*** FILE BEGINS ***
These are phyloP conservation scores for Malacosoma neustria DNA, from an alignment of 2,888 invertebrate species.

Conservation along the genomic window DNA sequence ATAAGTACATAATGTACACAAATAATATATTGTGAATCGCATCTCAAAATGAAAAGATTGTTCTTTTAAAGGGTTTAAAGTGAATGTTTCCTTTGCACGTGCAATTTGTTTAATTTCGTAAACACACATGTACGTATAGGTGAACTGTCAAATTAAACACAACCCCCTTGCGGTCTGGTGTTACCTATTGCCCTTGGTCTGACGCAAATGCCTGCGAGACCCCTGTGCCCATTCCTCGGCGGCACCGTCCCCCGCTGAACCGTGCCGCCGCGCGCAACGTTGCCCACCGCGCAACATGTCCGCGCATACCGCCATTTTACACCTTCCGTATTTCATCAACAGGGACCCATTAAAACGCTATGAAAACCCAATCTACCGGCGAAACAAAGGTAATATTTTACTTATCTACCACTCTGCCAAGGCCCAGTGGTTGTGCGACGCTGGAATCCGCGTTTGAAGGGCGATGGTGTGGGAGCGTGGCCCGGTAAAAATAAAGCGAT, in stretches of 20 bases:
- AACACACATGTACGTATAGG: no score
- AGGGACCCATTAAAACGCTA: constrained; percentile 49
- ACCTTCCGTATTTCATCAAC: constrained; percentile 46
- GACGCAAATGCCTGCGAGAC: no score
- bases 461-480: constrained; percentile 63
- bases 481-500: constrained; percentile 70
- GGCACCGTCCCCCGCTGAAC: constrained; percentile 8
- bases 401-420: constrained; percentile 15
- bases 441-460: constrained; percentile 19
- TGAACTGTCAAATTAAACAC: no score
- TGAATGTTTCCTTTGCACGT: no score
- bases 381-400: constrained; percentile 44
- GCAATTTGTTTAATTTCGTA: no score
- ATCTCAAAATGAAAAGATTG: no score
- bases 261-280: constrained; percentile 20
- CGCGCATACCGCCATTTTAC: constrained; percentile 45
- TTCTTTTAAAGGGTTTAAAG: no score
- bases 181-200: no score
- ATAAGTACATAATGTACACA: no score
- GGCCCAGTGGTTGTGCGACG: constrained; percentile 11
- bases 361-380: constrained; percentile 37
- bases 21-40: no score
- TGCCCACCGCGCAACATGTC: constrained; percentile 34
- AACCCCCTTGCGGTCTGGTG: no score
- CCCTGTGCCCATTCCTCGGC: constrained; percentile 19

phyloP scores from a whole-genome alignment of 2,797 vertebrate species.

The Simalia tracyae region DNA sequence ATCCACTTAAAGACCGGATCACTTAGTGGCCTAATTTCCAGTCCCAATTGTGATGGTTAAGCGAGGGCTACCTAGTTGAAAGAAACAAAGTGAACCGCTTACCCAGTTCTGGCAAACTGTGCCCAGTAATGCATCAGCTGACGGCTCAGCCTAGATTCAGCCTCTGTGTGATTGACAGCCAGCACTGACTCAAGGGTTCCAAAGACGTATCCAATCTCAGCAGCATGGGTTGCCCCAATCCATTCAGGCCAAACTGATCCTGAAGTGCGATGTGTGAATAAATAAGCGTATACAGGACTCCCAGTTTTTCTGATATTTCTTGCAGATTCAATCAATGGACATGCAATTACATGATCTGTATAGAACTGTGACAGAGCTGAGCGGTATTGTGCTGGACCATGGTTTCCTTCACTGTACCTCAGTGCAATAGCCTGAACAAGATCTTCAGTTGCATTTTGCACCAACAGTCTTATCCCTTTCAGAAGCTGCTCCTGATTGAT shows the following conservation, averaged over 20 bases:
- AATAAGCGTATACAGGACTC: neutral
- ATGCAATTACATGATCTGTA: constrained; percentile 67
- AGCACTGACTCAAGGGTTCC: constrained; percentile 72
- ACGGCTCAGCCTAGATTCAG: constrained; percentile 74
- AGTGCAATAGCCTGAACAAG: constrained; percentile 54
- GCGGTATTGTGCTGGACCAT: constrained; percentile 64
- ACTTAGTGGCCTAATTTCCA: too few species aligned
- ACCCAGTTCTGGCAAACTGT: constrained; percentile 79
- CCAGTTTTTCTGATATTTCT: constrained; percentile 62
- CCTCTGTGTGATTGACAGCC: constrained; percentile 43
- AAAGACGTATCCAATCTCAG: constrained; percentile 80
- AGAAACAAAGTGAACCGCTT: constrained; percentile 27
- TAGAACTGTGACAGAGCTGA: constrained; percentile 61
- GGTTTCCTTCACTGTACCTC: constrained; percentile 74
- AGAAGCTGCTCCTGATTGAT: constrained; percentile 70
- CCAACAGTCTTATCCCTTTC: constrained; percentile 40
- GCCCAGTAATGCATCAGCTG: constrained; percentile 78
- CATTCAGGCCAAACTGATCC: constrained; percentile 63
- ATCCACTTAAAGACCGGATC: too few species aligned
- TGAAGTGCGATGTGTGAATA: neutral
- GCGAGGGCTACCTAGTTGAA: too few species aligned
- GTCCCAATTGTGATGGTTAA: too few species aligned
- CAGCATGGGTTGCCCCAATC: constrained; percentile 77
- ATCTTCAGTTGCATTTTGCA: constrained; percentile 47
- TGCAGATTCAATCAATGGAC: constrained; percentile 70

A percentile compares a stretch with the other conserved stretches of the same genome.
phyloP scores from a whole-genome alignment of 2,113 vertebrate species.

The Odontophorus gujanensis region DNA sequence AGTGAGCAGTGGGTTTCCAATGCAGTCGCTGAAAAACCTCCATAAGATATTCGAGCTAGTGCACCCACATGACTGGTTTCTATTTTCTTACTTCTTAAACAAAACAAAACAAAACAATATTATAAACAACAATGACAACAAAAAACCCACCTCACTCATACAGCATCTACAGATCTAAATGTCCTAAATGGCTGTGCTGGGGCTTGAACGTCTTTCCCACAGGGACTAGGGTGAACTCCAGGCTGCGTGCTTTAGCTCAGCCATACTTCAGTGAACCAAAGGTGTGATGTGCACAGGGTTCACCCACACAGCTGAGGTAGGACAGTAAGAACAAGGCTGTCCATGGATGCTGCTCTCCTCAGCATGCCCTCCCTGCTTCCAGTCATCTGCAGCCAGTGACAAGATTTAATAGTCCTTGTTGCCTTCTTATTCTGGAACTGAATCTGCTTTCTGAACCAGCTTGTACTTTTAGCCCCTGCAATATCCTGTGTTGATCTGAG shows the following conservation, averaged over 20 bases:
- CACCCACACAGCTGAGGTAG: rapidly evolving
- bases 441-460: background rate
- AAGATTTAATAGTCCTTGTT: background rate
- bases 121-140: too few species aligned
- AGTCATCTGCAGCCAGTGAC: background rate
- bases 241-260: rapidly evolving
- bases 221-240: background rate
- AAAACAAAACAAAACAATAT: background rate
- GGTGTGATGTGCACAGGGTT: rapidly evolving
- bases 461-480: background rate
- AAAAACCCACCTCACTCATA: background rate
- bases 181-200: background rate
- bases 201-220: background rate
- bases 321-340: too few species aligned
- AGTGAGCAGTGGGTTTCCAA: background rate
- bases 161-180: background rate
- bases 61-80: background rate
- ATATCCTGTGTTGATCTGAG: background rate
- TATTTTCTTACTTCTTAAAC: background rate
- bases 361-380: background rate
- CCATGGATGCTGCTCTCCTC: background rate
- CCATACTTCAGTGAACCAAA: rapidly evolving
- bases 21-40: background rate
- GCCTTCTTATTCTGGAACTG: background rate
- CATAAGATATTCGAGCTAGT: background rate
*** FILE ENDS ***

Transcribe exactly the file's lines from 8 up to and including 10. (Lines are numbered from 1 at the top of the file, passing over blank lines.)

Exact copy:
- bases 481-500: constrained; percentile 70
- GGCACCGTCCCCCGCTGAAC: constrained; percentile 8
- bases 401-420: constrained; percentile 15